Preview: Bayonetta 2
Oh my god. Did you hear? Bayonetta got a haircut. It’s like totally all that anyone is talking about. She cut it like all short and stuff. Oh shh here she comes... “Hey girl! Love the new do”... Oh my god, how is she even supposed to kill ANYTHING with her hair so short?
That brief exchange was brought to you exclusively by the vipers’ nest that is my mind. I apologise for revealing the man behind the curtain. I know it’s a frightening revelation, but let’s put it behind us and talk about Bayonetta 2, Platinum Games' other Wii U title. The one that may actually get Wii U consoles into people’s homes.
A follow-up to the 2010 original, Bayonetta 2 is set an undisclosed time after the events of the first game with the titular character sporting a funky new hair style. My hands on was very brief and consisted of a short – but insanely action packed – level set atop a fighter jet.
While I was initially sceptical of using the GamePad, Platinum has managed to make the oversized controller feel very natural. Despite the frenetic, over-the-top insanity the GamePad felt comfortable and natural. If the GamePad is not for you though, the Pro controller will do nicely. There’s even an amateur friendly touch control screen for those who want to be eased in as slowly and gently as possible.
Fans of the original will be very pleased to know that the signature style of Bayonetta is back (completely intact) in the sequel. Witch time, combos and Torture Attacks are all back, just as you remember and then some. Everything has been kicked up a notch and it’s like the game’s been supercharged. Flying though a city on the back of a fighter jet I was confronted by a horde of angelic enemies.
Acting like a tutorial, the game took me through the various moves, combos and powers I could use to take enemies out. Having been a long while since I’d played the original Bayonetta, a refresher was welcome. It wasn’t long though before I was destroying everything around me. When Bayonetta materialised a treadmill covered in spikes and drove the enemies into them, I knew Bayonetta 2 was going to be every bit as brutal and fun as the original. It’s an odd concern that a game being exclusive to Nintendo will mean that violence or content gets toned down. It’s a hangover from the SNES days of Mortal Kombat, but it’s no longer a concern. Bayonetta 2 is going to be exactly as out there in terms of adult content as you would expect.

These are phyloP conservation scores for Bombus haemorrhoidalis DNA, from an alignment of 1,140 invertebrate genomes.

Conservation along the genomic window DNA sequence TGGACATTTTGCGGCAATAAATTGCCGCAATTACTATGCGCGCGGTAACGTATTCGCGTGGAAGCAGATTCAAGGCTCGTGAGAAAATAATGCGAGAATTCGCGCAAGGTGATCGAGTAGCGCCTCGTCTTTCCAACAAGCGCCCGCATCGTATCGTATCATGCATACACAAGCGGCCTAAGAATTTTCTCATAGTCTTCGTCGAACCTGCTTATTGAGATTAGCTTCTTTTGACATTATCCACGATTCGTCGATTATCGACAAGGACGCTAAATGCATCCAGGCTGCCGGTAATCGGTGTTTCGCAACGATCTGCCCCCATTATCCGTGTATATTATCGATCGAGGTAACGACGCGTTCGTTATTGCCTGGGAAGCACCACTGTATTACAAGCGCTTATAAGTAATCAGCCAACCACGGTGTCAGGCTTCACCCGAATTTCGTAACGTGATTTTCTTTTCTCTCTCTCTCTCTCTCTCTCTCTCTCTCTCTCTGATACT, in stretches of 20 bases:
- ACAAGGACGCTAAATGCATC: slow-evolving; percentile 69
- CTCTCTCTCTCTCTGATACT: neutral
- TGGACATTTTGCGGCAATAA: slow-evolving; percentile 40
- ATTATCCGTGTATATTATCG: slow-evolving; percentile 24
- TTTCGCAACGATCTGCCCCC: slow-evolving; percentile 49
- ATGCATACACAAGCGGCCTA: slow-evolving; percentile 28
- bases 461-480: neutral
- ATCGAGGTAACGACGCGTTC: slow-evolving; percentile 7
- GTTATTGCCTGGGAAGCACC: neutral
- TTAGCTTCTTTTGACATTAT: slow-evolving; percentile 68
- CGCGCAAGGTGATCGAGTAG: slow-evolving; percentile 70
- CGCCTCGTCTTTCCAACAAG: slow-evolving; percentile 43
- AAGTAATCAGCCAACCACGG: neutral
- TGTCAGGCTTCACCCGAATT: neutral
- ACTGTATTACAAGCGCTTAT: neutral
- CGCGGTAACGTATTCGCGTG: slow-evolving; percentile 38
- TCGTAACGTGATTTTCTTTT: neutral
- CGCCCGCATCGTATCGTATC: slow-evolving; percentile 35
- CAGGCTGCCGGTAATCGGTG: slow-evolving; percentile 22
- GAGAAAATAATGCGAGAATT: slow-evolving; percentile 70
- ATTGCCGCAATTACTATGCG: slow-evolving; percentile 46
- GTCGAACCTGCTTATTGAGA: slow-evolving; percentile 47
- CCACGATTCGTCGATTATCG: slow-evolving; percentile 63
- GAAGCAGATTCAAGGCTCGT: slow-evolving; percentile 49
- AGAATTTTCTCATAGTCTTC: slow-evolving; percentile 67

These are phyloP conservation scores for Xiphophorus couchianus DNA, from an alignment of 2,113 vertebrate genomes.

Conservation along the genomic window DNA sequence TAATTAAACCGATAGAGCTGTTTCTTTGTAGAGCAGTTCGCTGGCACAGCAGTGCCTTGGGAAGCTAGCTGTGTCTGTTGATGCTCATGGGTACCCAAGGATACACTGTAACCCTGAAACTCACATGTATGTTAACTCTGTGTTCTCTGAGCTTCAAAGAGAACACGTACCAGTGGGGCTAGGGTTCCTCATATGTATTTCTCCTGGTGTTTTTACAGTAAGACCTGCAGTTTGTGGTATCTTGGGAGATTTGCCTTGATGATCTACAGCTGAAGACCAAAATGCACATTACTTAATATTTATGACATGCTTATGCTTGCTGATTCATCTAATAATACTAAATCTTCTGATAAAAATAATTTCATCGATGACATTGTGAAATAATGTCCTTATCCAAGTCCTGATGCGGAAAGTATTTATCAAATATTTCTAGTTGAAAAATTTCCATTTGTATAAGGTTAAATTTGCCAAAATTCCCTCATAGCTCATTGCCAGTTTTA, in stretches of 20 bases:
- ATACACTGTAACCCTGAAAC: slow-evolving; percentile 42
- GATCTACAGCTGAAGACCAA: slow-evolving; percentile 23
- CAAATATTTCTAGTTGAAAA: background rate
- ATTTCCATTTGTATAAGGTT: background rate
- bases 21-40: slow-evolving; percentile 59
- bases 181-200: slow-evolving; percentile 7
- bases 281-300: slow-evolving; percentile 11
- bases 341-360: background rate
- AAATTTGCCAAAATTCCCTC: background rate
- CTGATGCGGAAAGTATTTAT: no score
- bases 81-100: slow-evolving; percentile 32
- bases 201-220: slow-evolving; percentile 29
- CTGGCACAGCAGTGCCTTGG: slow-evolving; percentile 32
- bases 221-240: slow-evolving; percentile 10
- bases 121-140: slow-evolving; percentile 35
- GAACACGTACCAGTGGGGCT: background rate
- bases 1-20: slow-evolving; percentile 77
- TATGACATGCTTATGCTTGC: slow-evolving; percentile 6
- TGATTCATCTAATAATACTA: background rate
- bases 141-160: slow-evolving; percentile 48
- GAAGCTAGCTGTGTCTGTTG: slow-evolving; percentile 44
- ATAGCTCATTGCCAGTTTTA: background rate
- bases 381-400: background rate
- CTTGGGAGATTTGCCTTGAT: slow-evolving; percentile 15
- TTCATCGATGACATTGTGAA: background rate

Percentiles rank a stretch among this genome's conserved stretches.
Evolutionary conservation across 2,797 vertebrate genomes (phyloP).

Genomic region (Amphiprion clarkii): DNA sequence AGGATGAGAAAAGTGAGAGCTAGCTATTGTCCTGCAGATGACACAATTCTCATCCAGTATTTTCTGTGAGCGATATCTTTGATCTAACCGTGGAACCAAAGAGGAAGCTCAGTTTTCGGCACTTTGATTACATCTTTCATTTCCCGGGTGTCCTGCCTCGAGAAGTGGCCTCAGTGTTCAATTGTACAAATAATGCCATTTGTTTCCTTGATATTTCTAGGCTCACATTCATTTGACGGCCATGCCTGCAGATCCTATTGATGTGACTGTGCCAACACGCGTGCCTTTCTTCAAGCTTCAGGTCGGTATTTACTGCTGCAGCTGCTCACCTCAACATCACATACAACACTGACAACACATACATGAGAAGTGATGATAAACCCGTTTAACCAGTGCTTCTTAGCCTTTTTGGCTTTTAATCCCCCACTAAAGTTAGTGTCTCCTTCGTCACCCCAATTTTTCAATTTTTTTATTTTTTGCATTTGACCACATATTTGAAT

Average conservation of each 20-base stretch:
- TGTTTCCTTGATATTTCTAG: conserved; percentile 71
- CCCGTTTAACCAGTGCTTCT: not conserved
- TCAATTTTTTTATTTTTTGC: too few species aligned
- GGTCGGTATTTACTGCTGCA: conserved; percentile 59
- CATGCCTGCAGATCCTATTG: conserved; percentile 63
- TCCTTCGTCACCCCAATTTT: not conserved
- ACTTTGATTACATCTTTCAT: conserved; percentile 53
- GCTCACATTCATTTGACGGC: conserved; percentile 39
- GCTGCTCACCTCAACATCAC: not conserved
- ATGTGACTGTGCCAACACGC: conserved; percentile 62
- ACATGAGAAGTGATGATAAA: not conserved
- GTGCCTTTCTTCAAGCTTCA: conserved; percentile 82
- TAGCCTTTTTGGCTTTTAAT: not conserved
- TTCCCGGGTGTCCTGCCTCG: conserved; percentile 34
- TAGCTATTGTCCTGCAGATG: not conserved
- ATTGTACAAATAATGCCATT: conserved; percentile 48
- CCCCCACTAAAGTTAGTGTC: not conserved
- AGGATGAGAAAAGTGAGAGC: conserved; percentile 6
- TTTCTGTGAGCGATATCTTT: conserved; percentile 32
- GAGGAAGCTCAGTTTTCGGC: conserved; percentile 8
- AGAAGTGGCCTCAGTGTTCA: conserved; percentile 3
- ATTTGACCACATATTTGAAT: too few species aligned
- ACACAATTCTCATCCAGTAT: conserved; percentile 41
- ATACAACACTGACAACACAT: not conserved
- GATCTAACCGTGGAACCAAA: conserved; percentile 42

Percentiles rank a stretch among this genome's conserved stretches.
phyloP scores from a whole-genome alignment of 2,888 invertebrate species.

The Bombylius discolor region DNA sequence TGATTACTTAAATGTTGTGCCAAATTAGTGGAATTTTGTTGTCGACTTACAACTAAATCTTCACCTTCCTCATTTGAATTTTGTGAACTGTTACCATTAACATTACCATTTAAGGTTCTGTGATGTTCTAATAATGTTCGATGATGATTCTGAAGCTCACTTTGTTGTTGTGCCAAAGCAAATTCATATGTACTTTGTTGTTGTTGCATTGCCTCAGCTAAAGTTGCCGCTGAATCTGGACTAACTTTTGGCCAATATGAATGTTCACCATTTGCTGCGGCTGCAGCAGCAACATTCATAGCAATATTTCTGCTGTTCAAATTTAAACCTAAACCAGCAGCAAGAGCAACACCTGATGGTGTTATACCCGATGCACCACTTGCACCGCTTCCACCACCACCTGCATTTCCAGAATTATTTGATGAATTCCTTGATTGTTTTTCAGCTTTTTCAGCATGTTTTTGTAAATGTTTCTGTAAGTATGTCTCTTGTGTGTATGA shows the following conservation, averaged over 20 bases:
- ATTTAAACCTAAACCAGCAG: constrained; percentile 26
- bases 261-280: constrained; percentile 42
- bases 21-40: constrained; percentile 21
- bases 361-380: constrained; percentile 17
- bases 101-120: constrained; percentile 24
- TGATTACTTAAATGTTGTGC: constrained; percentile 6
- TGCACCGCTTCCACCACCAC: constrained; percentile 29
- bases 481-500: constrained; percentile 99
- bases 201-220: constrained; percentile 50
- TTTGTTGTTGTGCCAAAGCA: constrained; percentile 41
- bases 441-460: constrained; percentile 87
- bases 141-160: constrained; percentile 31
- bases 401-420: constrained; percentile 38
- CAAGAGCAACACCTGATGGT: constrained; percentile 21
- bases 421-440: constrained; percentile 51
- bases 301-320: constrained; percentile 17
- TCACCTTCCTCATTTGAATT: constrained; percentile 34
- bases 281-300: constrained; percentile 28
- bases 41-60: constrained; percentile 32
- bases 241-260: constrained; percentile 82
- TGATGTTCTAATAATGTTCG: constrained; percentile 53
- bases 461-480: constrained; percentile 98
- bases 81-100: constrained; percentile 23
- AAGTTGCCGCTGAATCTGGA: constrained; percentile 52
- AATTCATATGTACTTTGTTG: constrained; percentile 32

There was so much going on in my brief hands on with Bayonetta 2 that it’s difficult to put it into words. The combat flowed quickly and brutally. I racked up combo after combo after combo, flitting around on the top of a moving fighter jet between enemies to attack them almost simultaneously. Activating Witch Time and causing unholy amounts of damage. Creating instruments of torture out of thin air to decimate bad guys and of course shooting the absolute shit out of everything that moved. It was a total rush.
If the hardcore gamers out there ever needed a reason to buy a Wii U, it’s Bayonetta 2. It’s the kind of game sorely needed for Nintendo’s console and will hopefully breathe some life into its sagging sales. While it didn’t do anything particularly interesting with the GamePad, the build I played was still early days and so something may be implemented before launch. Either way Bayonetta 2 is going to be one hell of a ride.
Bayonetta 2 will be available exclusively for Wii U in 2014.